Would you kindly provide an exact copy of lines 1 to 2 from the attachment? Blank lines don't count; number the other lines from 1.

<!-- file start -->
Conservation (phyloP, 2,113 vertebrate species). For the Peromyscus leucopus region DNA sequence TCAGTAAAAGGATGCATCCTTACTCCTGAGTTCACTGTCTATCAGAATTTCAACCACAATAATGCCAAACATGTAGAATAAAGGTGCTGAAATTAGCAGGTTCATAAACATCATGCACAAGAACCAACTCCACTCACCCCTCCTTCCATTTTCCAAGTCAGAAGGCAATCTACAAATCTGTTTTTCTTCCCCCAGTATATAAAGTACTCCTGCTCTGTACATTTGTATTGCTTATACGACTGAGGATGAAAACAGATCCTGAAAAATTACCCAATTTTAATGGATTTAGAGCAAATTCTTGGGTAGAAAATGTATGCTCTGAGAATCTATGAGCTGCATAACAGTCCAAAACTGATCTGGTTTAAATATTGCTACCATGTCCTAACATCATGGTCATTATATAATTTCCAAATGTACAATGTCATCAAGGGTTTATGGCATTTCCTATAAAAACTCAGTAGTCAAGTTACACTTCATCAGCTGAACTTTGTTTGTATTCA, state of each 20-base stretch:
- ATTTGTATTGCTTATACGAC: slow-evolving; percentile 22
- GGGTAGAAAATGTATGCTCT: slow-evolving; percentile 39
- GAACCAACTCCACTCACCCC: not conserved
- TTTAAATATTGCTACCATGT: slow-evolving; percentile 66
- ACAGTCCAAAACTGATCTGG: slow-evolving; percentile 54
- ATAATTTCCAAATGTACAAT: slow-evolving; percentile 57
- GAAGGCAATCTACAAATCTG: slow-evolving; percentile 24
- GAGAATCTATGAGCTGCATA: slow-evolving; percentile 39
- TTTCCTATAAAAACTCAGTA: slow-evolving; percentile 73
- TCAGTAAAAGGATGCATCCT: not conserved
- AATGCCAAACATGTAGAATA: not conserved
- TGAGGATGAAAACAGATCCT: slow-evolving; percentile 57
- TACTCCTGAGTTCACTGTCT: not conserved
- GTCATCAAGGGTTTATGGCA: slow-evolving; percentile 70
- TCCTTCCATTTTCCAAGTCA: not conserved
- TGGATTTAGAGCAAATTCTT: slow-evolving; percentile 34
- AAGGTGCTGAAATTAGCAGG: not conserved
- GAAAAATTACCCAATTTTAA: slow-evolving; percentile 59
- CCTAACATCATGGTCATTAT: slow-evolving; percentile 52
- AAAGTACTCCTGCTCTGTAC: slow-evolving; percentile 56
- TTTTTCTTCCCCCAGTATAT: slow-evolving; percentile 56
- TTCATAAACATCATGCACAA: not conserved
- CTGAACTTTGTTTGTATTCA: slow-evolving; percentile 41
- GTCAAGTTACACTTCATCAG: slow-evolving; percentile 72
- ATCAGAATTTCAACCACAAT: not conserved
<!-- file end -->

Conservation (phyloP, 2,113 vertebrate species). For the Peromyscus leucopus region DNA sequence TCAGTAAAAGGATGCATCCTTACTCCTGAGTTCACTGTCTATCAGAATTTCAACCACAATAATGCCAAACATGTAGAATAAAGGTGCTGAAATTAGCAGGTTCATAAACATCATGCACAAGAACCAACTCCACTCACCCCTCCTTCCATTTTCCAAGTCAGAAGGCAATCTACAAATCTGTTTTTCTTCCCCCAGTATATAAAGTACTCCTGCTCTGTACATTTGTATTGCTTATACGACTGAGGATGAAAACAGATCCTGAAAAATTACCCAATTTTAATGGATTTAGAGCAAATTCTTGGGTAGAAAATGTATGCTCTGAGAATCTATGAGCTGCATAACAGTCCAAAACTGATCTGGTTTAAATATTGCTACCATGTCCTAACATCATGGTCATTATATAATTTCCAAATGTACAATGTCATCAAGGGTTTATGGCATTTCCTATAAAAACTCAGTAGTCAAGTTACACTTCATCAGCTGAACTTTGTTTGTATTCA, state of each 20-base stretch:
- ATTTGTATTGCTTATACGAC: slow-evolving; percentile 22